Moving Toward Future Mobility: A Conver­sa­tion with Jim Riley

Moving Toward Future Mobility: A Conver­sa­tion with Jim Riley
CDM Smith’s Jim Riley, senior vice president and national transportation director, shares his thoughts on overcoming the market’s biggest challenges.

Q: What do you believe are the biggest current challenges to trans­porta­tion progress domes­ti­cally? 

It’s no secret that funding continues to be the biggest challenge. States are dealing with this every day on top of shrinking staff counts. A federal solution to the gas tax is likely not far off, but I don’t see it happening overnight. We can help clients be successful by educating them about the options they have today, whether that means using our interstate tolling analysis tool to give them a high-level model of tolling in their state, or discussing other alter­na­tives such as mileage-based user fees or private financing to build projects.

Another question mark we’re all grappling with is emerging tech­nolo­gies, including connected and autonomous vehicles, how they impact infra­struc­ture and how we get the most value out of them. It’s difficult for client owners to know where to begin and nobody knows exactly what will happen. With planning techniques like scenario planning, though, we’re helping clients find a starting point by defining the problem, antic­i­pat­ing policy changes and prior­i­tiz­ing action steps.

Before joining CDM Smith, I spent two years at the Ohio Department of Trans­porta­tion, building its public-private partnership program. One of my takeaways from that experience is that DOTs and other agencies need more than just engineering advice. Most clients have engineering or planning backgrounds; they understand concrete, asphalt and physical infra­struc­ture. Where I think we can add real value is helping them think more strate­gi­cally about their challenges.

Q: Uncer­tain­ties aside, what do you think the optimal trans­porta­tion system of the future looks like?

Starting with urban centers, it’s multimodal. It’s mobility-as-a-service. It’s about having flexibility and integrated mode choice. That’s how the newest generation expects to live, being able to go from transit to a shared ride to a last-mile electric scooter

When you look at moving traffic across the country, safe movement on interstates is first and foremost. Highways should accommodate connected and autonomous vehicles and could have managed lanes or exclusive lanes specif­i­cally for AVs or freight or buses.

How do we achieve that future? Any engineer or planner can draw it up and concep­tu­al­ize it, but nothing will happen without policy change, from funding to right-of-way usage to where connected and autonomous vehicles are and aren’t allowed.

Q: Our success is directly linked to that of our clients and our ability to provide them legendary service every time they hire us. How do we do accomplish that feat?

I think it starts with our history and track record as a compre­hen­sive planning firm. Planning is the beginning of everything for our clients: budgeting, capital planning, project prior­i­ti­za­tion, how you simply meet your needs as an orga­ni­za­tion. Throughout our firm’s history, since the days of Wilbur Smith, we’ve established ourselves as thought leaders who help our clients envision the next evolution of their trans­porta­tion systems. And we’re there to help them see that vision to reality, from concept to design to helping them manage construc­tion to deliver quality projects on budget and schedule.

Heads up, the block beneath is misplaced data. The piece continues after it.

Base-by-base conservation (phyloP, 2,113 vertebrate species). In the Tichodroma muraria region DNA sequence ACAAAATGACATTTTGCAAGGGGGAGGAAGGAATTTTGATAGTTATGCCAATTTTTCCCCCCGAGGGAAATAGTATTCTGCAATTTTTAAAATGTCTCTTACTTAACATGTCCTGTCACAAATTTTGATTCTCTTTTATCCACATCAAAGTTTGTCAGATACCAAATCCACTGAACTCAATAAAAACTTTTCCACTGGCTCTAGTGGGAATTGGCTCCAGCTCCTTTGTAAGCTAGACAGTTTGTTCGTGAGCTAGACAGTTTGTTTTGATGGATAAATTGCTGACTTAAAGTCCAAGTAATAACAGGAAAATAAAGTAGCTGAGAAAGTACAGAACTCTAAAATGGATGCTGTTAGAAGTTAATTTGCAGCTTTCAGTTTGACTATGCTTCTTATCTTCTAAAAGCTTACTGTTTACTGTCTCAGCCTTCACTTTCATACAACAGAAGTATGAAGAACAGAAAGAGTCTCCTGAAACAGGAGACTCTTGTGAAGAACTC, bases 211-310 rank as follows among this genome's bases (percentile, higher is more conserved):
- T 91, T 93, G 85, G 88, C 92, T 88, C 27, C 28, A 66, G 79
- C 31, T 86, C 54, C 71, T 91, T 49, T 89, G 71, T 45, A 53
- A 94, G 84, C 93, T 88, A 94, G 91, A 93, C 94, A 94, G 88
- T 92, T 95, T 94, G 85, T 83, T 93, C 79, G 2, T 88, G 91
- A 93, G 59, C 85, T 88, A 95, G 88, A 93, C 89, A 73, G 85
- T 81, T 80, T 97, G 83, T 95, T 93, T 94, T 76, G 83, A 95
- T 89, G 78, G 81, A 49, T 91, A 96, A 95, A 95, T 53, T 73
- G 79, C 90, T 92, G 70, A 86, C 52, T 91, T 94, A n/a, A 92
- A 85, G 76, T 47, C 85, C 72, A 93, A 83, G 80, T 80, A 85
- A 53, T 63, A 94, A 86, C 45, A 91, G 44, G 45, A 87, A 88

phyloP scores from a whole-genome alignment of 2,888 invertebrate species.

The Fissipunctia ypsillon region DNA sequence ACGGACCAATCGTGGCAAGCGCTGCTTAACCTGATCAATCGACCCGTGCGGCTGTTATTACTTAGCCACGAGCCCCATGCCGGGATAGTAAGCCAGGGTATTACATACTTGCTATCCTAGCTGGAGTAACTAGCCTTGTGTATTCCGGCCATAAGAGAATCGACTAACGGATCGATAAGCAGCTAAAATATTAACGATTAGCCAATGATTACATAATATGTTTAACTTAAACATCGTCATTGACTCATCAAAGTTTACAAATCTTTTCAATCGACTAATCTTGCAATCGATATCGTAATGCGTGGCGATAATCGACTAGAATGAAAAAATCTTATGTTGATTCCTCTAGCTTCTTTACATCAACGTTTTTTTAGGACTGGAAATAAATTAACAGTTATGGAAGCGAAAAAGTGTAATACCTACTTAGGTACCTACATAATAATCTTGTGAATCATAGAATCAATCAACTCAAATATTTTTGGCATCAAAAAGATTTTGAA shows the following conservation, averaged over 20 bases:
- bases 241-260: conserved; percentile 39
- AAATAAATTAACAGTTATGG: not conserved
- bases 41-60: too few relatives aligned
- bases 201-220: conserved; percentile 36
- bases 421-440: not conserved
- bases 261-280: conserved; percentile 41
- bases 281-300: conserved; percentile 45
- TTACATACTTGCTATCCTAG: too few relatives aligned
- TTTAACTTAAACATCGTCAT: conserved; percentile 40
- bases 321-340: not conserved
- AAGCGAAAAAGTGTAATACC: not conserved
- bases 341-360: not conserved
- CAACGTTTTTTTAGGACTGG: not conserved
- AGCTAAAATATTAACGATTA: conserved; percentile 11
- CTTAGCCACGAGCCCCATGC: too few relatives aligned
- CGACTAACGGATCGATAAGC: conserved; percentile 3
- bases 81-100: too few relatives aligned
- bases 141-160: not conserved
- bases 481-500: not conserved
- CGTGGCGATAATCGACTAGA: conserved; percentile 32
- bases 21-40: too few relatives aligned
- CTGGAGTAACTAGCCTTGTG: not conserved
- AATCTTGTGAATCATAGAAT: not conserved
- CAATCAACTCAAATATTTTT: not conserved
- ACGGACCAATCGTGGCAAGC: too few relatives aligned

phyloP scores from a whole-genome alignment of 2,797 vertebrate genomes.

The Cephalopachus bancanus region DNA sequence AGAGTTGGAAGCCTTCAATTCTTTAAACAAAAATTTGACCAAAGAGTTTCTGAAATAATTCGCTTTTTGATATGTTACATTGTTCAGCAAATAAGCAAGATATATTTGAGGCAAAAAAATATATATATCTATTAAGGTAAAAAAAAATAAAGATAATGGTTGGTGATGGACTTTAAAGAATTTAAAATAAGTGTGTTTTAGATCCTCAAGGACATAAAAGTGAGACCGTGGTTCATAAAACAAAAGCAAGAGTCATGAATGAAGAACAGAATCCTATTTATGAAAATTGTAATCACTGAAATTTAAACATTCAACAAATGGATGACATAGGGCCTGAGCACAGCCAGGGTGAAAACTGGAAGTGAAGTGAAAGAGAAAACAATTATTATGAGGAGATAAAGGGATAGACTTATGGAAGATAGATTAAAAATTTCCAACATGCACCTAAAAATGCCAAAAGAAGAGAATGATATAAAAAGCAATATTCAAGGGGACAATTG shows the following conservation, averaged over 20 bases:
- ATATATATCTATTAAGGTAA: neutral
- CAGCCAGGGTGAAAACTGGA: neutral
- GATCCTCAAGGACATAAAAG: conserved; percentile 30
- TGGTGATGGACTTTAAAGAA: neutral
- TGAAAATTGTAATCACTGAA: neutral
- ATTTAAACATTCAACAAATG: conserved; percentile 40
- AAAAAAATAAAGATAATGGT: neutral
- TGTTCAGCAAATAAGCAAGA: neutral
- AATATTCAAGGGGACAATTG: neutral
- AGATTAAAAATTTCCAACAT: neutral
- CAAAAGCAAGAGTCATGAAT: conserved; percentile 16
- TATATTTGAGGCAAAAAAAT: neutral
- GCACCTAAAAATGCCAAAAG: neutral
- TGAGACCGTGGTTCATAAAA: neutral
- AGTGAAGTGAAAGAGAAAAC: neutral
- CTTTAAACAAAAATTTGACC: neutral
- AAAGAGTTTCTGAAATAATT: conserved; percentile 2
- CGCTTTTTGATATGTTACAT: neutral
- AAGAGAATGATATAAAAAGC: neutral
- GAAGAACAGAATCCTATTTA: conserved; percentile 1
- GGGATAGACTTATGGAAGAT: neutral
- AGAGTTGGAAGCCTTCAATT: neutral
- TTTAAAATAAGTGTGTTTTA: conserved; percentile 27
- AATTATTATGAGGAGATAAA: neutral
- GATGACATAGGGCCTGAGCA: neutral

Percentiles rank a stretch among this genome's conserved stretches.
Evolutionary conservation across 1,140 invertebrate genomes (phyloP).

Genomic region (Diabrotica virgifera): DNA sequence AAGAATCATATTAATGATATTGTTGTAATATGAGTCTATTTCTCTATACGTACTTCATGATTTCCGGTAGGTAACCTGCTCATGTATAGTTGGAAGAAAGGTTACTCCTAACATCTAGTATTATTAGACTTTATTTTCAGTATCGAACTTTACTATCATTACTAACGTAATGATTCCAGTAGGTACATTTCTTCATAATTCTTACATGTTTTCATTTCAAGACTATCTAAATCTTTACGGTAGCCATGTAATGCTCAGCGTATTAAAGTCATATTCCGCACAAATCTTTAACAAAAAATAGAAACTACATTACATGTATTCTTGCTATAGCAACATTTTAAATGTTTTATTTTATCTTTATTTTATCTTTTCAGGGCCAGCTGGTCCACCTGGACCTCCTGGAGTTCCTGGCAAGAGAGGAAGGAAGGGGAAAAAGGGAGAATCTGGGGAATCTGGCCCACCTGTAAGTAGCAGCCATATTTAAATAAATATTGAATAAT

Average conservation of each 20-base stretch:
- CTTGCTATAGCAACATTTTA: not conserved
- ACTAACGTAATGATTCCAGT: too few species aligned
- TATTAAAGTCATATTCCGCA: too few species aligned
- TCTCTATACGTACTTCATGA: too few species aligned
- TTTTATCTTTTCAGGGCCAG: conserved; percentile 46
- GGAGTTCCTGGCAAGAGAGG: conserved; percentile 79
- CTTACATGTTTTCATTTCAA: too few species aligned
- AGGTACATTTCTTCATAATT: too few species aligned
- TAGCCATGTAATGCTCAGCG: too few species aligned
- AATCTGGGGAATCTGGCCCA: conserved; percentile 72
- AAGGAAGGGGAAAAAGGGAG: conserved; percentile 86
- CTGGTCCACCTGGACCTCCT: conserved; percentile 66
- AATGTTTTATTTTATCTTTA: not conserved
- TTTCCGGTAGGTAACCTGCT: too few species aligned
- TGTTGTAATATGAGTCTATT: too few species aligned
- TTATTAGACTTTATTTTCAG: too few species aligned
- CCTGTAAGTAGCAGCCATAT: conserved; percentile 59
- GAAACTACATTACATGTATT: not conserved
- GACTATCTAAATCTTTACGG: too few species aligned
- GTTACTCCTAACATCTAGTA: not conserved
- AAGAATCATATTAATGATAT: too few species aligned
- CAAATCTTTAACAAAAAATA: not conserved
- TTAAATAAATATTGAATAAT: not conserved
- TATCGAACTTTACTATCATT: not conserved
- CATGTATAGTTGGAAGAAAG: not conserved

Our employees and their skillsets are the other big reasons we continue to deliver exceptional service. We’re able to have differ­en­ti­at­ing conver­sa­tions with our clients, from the executive level down, because we understand their complex challenges and can bring a variety of multimodal and funding solutions to the table. And we continue to add strategic leaders to our team who can, for example, help our clients navigate policy issues or advance their thinking around alternative revenue options.

Q: A year and a half after you joined the firm, why was CDM Smith the right option for you?

The first thing that stood out to me was CDM Smith’s culture and commitment to being employee-owned. I also saw real oppor­tu­ni­ties with the trans­porta­tion practice here. CDM Smith already had a great brand image in the trans­porta­tion market, but there was still opportunity to grow. On top of that, the position’s focus on driving strategy and growth was exactly what I wanted. 

When I interviewed, I spoke with our executive leadership team and came away with a lot of confidence in their commitment to building our trans­porta­tion business. And a year and a half later, the role has lived up to its description. It’s been exciting, and I feel like I’ve been able to make a difference working with the team.

Jim Riley Jim Riley
Nothing happens without policy change, from funding to right-of-way usage to where driverless vehicles are allowed.

Learn More about Jim

Urban Transportation System He Loves
"Most definitely Washington, D.C. I spent 5 years commuting to there weekly. I love returning to use the Metro and wish I had a bike to use the paths when I'm in town."
Little Known Fact
"I wrote a book called 'Woo Who, A Simple Guide to Living' in 2011 and was an executive producer for a movie called 'The Yank' in 2012."

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